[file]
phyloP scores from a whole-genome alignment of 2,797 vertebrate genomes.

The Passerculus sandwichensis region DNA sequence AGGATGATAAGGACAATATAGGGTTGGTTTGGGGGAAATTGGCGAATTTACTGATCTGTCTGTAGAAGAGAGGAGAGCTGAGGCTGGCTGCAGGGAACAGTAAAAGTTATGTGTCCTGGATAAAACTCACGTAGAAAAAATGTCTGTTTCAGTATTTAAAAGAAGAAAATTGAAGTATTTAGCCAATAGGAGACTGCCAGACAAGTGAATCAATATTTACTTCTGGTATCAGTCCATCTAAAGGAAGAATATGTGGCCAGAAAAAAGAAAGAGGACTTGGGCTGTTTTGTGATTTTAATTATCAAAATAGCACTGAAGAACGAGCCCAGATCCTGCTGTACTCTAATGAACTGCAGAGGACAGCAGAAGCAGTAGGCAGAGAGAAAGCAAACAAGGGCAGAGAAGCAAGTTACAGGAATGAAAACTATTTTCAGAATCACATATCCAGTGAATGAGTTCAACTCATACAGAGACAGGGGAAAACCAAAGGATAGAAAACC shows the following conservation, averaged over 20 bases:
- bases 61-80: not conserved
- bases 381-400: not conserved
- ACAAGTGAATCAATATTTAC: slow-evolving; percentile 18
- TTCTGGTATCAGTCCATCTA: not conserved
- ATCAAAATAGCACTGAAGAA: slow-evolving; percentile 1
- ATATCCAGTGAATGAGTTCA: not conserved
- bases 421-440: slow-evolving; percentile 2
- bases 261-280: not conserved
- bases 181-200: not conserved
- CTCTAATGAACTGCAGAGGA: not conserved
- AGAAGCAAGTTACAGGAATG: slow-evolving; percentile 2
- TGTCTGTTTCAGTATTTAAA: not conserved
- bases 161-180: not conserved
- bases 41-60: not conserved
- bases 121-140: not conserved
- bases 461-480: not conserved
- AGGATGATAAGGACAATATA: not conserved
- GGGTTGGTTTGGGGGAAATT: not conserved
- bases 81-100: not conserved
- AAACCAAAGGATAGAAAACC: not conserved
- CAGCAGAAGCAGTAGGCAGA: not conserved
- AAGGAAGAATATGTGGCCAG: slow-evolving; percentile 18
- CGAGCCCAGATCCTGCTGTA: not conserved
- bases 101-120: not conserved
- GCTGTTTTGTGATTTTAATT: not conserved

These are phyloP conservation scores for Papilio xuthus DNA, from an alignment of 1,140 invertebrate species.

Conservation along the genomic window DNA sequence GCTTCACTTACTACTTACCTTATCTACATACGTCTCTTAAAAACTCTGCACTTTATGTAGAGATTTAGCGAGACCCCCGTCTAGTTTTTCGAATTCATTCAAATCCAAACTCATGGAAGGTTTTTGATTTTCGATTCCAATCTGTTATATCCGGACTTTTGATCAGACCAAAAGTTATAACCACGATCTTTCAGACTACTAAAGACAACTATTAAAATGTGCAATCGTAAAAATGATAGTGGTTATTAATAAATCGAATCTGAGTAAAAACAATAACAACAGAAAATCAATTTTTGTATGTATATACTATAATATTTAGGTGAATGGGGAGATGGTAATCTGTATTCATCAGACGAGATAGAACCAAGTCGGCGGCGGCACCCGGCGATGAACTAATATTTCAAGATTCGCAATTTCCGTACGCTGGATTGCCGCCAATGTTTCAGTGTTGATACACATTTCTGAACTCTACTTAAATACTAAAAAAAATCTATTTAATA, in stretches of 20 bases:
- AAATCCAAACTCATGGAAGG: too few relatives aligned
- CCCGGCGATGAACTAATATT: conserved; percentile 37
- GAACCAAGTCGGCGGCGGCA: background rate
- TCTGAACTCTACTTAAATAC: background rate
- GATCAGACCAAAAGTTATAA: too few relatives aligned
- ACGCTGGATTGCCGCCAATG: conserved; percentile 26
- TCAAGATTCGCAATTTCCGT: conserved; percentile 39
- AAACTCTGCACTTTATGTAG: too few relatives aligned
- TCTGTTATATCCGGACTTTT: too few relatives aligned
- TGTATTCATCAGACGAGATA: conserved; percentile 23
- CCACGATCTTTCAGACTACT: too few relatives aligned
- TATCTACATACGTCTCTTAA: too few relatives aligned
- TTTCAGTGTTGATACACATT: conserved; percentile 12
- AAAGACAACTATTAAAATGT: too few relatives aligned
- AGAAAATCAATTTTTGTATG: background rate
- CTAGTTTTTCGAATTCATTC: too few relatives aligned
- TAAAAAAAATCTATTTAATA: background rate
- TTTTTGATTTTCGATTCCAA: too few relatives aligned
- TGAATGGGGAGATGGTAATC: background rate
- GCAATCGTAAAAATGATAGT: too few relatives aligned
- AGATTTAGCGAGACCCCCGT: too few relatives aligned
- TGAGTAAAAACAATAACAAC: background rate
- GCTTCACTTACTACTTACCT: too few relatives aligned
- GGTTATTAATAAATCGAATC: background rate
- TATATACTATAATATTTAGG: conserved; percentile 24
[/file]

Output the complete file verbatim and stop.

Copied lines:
phyloP scores from a whole-genome alignment of 2,797 vertebrate genomes.

The Passerculus sandwichensis region DNA sequence AGGATGATAAGGACAATATAGGGTTGGTTTGGGGGAAATTGGCGAATTTACTGATCTGTCTGTAGAAGAGAGGAGAGCTGAGGCTGGCTGCAGGGAACAGTAAAAGTTATGTGTCCTGGATAAAACTCACGTAGAAAAAATGTCTGTTTCAGTATTTAAAAGAAGAAAATTGAAGTATTTAGCCAATAGGAGACTGCCAGACAAGTGAATCAATATTTACTTCTGGTATCAGTCCATCTAAAGGAAGAATATGTGGCCAGAAAAAAGAAAGAGGACTTGGGCTGTTTTGTGATTTTAATTATCAAAATAGCACTGAAGAACGAGCCCAGATCCTGCTGTACTCTAATGAACTGCAGAGGACAGCAGAAGCAGTAGGCAGAGAGAAAGCAAACAAGGGCAGAGAAGCAAGTTACAGGAATGAAAACTATTTTCAGAATCACATATCCAGTGAATGAGTTCAACTCATACAGAGACAGGGGAAAACCAAAGGATAGAAAACC shows the following conservation, averaged over 20 bases:
- bases 61-80: not conserved
- bases 381-400: not conserved
- ACAAGTGAATCAATATTTAC: slow-evolving; percentile 18
- TTCTGGTATCAGTCCATCTA: not conserved
- ATCAAAATAGCACTGAAGAA: slow-evolving; percentile 1
- ATATCCAGTGAATGAGTTCA: not conserved
- bases 421-440: slow-evolving; percentile 2
- bases 261-280: not conserved
- bases 181-200: not conserved
- CTCTAATGAACTGCAGAGGA: not conserved
- AGAAGCAAGTTACAGGAATG: slow-evolving; percentile 2
- TGTCTGTTTCAGTATTTAAA: not conserved
- bases 161-180: not conserved
- bases 41-60: not conserved
- bases 121-140: not conserved
- bases 461-480: not conserved
- AGGATGATAAGGACAATATA: not conserved
- GGGTTGGTTTGGGGGAAATT: not conserved
- bases 81-100: not conserved
- AAACCAAAGGATAGAAAACC: not conserved
- CAGCAGAAGCAGTAGGCAGA: not conserved
- AAGGAAGAATATGTGGCCAG: slow-evolving; percentile 18
- CGAGCCCAGATCCTGCTGTA: not conserved
- bases 101-120: not conserved
- GCTGTTTTGTGATTTTAATT: not conserved

These are phyloP conservation scores for Papilio xuthus DNA, from an alignment of 1,140 invertebrate species.

Conservation along the genomic window DNA sequence GCTTCACTTACTACTTACCTTATCTACATACGTCTCTTAAAAACTCTGCACTTTATGTAGAGATTTAGCGAGACCCCCGTCTAGTTTTTCGAATTCATTCAAATCCAAACTCATGGAAGGTTTTTGATTTTCGATTCCAATCTGTTATATCCGGACTTTTGATCAGACCAAAAGTTATAACCACGATCTTTCAGACTACTAAAGACAACTATTAAAATGTGCAATCGTAAAAATGATAGTGGTTATTAATAAATCGAATCTGAGTAAAAACAATAACAACAGAAAATCAATTTTTGTATGTATATACTATAATATTTAGGTGAATGGGGAGATGGTAATCTGTATTCATCAGACGAGATAGAACCAAGTCGGCGGCGGCACCCGGCGATGAACTAATATTTCAAGATTCGCAATTTCCGTACGCTGGATTGCCGCCAATGTTTCAGTGTTGATACACATTTCTGAACTCTACTTAAATACTAAAAAAAATCTATTTAATA, in stretches of 20 bases:
- AAATCCAAACTCATGGAAGG: too few relatives aligned
- CCCGGCGATGAACTAATATT: conserved; percentile 37
- GAACCAAGTCGGCGGCGGCA: background rate
- TCTGAACTCTACTTAAATAC: background rate
- GATCAGACCAAAAGTTATAA: too few relatives aligned
- ACGCTGGATTGCCGCCAATG: conserved; percentile 26
- TCAAGATTCGCAATTTCCGT: conserved; percentile 39
- AAACTCTGCACTTTATGTAG: too few relatives aligned
- TCTGTTATATCCGGACTTTT: too few relatives aligned
- TGTATTCATCAGACGAGATA: conserved; percentile 23
- CCACGATCTTTCAGACTACT: too few relatives aligned
- TATCTACATACGTCTCTTAA: too few relatives aligned
- TTTCAGTGTTGATACACATT: conserved; percentile 12
- AAAGACAACTATTAAAATGT: too few relatives aligned
- AGAAAATCAATTTTTGTATG: background rate
- CTAGTTTTTCGAATTCATTC: too few relatives aligned
- TAAAAAAAATCTATTTAATA: background rate
- TTTTTGATTTTCGATTCCAA: too few relatives aligned
- TGAATGGGGAGATGGTAATC: background rate
- GCAATCGTAAAAATGATAGT: too few relatives aligned
- AGATTTAGCGAGACCCCCGT: too few relatives aligned
- TGAGTAAAAACAATAACAAC: background rate
- GCTTCACTTACTACTTACCT: too few relatives aligned
- GGTTATTAATAAATCGAATC: background rate
- TATATACTATAATATTTAGG: conserved; percentile 24